Richard Rothstein and Carol GalanteFollowing his remarks, Carol Galante engaged Rothstein in a dialogue about solutions to address this wealth gap and persistent (and in some cases, increasing) segregation in American cities. Rothstein framed his book as specifically intended to present the history of segregation so that readers might better understand its influence on current conditions. Though this history is not a secret, it has been forgotten, he argues. In Rothstein’s estimation, only once the public has a better understanding of this history can there be a real conversation about how to remedy it. He noted some encouraging signs that the conversation on race and racial segregation is evolving, citing New Orleans Mayor Mitch Landrieu’s May 2017 speech on confederate statues as an important example.

In his question and answer period with the audience, Rothstein also discussed a few possible policy solutions and fixes to address residential segregation, but noted that he looked to us - the Terner Center, students, academics, civic and community leaders - to learn from the history in his book and lead the way towards much needed change.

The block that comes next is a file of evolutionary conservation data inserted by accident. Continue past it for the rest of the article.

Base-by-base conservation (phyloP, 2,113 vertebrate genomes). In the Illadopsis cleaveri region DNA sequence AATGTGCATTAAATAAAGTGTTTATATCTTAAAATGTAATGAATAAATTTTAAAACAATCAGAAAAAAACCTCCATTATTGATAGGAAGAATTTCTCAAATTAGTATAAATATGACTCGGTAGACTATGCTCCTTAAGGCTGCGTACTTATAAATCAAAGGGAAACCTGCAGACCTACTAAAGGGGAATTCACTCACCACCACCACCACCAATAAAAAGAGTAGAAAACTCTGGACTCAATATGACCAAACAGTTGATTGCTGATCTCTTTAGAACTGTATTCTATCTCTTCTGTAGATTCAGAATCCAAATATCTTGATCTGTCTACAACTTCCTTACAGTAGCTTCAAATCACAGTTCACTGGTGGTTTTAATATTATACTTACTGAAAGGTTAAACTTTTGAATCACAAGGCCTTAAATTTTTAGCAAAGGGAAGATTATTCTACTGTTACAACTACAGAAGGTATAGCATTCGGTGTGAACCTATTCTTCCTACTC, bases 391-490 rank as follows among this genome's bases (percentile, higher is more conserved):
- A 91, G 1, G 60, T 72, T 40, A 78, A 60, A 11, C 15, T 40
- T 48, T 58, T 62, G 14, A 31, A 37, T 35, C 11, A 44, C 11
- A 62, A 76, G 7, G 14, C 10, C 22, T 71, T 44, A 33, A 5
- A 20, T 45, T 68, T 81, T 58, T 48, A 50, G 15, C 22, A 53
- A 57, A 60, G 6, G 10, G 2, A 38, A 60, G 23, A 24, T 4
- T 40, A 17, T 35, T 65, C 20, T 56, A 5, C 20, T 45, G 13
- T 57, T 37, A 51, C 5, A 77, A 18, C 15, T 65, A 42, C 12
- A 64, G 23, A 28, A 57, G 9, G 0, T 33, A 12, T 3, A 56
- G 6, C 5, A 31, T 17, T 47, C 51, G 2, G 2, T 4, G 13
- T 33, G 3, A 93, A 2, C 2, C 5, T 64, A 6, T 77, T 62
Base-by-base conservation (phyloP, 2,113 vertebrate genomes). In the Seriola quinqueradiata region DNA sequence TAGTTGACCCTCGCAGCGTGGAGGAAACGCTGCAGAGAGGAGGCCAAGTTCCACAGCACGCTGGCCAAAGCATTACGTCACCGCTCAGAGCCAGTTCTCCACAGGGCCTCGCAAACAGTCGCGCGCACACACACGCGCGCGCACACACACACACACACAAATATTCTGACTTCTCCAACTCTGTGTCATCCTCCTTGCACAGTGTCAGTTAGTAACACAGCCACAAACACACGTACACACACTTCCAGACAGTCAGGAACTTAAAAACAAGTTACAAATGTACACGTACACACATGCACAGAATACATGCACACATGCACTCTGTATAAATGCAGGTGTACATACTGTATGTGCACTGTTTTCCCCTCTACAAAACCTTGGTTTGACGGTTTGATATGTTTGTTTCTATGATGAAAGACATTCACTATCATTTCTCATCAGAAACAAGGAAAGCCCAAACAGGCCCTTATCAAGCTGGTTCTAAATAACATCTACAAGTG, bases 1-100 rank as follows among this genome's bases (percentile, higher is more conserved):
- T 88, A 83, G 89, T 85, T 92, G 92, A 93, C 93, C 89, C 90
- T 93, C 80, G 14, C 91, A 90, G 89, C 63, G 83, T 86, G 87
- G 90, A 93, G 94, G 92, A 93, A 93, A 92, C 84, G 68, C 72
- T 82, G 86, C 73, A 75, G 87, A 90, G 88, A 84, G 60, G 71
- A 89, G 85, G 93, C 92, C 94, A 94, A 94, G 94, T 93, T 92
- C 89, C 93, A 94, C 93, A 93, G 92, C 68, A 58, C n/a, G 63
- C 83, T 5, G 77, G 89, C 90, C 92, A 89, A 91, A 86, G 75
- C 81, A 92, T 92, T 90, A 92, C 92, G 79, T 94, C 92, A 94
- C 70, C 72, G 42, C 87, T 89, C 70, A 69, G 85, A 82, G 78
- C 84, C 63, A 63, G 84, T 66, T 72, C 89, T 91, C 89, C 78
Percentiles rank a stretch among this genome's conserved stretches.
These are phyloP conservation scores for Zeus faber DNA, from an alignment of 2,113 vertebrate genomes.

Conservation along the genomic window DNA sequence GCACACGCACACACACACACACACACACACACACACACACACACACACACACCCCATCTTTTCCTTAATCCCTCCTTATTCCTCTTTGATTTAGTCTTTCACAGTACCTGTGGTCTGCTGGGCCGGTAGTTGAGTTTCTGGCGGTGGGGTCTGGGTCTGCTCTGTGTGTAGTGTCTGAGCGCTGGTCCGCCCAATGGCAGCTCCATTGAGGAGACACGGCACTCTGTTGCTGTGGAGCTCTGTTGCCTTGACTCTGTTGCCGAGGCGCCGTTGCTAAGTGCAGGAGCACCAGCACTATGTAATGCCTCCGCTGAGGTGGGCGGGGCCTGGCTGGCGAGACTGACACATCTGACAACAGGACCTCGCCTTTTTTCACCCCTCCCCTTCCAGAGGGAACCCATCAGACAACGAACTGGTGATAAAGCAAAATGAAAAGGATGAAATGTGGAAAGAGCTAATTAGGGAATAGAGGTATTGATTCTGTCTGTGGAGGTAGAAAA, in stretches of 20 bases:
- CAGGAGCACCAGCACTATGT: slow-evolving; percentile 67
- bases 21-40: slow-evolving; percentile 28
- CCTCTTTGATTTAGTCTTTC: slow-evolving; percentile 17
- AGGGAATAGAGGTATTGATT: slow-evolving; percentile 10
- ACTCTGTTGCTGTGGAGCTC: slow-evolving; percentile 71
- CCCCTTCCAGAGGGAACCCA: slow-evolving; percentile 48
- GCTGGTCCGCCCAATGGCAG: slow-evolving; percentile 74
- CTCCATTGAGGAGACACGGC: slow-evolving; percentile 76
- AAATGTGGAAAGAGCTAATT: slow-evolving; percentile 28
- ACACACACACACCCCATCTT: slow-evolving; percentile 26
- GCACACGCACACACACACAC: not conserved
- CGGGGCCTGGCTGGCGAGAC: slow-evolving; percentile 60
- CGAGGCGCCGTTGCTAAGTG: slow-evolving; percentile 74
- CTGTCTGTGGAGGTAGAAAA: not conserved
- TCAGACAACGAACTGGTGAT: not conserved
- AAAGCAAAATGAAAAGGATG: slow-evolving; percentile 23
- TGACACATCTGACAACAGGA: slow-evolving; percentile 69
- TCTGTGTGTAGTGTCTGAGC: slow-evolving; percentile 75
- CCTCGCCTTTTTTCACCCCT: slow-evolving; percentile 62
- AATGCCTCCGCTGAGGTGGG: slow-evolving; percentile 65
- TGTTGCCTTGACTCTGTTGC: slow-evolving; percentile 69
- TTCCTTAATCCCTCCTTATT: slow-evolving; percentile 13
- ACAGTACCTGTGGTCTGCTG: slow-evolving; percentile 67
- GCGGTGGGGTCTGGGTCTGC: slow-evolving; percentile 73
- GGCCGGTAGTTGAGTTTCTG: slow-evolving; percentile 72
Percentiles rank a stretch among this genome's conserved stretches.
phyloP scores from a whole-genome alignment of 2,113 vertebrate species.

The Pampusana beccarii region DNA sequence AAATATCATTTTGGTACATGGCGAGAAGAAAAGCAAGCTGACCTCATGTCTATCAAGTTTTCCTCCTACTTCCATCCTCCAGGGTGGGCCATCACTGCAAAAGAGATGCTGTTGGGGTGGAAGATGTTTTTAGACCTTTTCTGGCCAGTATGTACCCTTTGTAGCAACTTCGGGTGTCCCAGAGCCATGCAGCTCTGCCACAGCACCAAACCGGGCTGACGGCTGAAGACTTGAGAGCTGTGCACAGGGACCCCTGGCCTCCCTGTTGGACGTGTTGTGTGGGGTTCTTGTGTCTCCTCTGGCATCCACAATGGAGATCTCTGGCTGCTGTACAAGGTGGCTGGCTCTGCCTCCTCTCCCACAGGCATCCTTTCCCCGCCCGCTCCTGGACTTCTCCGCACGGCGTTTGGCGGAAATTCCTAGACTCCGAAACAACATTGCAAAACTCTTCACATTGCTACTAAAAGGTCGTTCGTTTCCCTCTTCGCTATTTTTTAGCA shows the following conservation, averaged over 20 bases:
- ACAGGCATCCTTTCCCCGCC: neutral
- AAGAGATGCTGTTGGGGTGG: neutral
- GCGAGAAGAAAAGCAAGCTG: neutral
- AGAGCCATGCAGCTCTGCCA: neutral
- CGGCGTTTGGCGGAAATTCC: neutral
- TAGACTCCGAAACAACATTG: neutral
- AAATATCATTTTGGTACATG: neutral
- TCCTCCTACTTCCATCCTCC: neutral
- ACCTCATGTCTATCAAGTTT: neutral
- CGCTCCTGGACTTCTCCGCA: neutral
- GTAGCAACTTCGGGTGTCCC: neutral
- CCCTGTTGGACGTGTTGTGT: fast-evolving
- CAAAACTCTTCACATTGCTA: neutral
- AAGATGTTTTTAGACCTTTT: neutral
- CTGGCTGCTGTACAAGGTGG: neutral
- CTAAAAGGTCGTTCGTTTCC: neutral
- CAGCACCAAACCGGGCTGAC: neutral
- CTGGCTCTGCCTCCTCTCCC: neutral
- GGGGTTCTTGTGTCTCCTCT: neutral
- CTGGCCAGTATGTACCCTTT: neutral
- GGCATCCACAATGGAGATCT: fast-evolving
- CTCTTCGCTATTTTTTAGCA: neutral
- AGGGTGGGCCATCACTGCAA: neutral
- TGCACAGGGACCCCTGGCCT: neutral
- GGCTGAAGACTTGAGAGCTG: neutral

The Department of City and Regional Planning will be hosting other relevant and engaging speakers as part of their annual lecture series. Learn more about upcoming events on their webpage. Video footage of this event is available here on the Department webpage.

From Small Steps to Giant Leaps: What Must Come Next for the California Housing Agenda?

On Friday, September 15th, the California Legislature approved a package of 17 bills aimed at putting a dent in the state’s housing crisis. While the votes came down to the wire, in the end, the need for solutions won the day, and in the coming weeks the Governor is expected to sign each piece of legislation, officially ushering in the most significant housing policy changes in recent memory. You can read our recap of these bills in an earlier blog post here. Drafting, amending, defending and eventually passing these bills was no small feat, and the legislature, the Governor and…

California Steps Forward for Housing

Posted on by David Garcia and Carol Galante

On Friday, September 15th, the California legislative session ended with the passage of 17 individual pieces of legislation aimed at alleviating the state’s ongoing housing crisis. While three particular bills have received the most attention—SB2, SB3, and SB35—several other bills headed for the Governor’s desk are also likely to have an important impact on the landscape of the state’s housing policy. We have compiled a brief overview of each bill that passed, organized into policy categories. While the passage of these newly approved policies is certainly a milestone, we also know there is much more work ahead. Stay tuned for…